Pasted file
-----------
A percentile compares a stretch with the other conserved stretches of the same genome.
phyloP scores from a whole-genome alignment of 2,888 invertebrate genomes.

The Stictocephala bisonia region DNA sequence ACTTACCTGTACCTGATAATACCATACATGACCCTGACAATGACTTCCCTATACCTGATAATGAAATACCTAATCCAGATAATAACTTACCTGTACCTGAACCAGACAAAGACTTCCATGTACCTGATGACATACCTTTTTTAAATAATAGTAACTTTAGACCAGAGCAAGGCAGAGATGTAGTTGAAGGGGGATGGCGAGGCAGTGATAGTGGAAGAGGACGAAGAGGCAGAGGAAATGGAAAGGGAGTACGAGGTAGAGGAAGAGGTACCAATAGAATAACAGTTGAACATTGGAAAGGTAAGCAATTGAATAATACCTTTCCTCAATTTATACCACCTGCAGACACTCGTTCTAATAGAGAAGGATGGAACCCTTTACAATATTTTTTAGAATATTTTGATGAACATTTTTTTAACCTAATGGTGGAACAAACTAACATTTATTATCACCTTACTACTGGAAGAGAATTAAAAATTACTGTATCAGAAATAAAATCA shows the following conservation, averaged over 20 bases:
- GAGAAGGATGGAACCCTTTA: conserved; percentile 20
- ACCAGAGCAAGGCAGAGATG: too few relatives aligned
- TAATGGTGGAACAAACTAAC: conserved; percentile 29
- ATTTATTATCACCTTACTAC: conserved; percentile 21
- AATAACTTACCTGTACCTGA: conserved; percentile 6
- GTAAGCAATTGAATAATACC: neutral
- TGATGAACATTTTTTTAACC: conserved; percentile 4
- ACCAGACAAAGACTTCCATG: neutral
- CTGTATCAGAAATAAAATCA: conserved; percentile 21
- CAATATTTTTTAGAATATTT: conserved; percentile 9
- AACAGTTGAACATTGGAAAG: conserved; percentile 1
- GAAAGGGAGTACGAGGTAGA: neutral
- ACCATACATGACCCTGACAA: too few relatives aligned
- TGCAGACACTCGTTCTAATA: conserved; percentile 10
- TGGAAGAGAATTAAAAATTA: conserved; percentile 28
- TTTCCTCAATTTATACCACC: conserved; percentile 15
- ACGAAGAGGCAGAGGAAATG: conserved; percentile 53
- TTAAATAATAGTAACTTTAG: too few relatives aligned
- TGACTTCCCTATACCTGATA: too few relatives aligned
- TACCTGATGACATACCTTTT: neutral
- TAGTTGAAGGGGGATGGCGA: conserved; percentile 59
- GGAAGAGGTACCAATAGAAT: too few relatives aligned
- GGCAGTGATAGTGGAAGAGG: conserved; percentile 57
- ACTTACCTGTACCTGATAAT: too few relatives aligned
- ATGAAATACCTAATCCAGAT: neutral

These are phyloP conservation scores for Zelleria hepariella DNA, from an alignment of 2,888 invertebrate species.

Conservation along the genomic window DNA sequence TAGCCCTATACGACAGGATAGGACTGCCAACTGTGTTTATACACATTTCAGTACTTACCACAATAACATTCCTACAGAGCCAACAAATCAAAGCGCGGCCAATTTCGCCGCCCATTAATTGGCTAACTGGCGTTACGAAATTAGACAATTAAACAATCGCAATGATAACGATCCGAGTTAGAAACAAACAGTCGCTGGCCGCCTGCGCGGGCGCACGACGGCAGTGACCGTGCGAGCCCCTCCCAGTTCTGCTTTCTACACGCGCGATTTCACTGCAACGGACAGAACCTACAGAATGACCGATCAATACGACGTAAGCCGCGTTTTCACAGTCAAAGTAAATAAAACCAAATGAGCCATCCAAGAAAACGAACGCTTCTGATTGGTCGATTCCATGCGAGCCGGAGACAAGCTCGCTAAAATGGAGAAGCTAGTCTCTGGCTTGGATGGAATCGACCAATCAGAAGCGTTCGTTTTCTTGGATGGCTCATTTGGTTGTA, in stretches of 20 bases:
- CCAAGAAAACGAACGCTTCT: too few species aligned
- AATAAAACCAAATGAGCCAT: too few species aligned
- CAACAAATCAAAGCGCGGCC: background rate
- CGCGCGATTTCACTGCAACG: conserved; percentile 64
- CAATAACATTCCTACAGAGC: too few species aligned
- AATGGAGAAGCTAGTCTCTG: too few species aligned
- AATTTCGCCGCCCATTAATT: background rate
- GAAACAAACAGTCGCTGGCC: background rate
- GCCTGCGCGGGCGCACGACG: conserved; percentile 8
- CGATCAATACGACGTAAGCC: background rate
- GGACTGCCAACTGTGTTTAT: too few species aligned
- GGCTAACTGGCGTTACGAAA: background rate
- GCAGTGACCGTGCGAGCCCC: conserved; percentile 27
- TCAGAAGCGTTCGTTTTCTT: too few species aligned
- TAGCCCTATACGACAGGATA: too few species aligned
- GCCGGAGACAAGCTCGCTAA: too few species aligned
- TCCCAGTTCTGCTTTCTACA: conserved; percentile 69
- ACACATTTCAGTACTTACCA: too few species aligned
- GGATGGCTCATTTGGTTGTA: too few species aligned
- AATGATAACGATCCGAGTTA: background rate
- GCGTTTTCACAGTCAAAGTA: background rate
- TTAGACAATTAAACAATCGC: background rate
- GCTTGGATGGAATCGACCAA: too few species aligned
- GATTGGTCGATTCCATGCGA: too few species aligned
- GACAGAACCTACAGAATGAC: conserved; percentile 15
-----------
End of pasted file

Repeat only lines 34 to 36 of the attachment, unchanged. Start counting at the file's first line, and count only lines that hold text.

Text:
- CGCGCGATTTCACTGCAACG: conserved; percentile 64
- CAATAACATTCCTACAGAGC: too few species aligned
- AATGGAGAAGCTAGTCTCTG: too few species aligned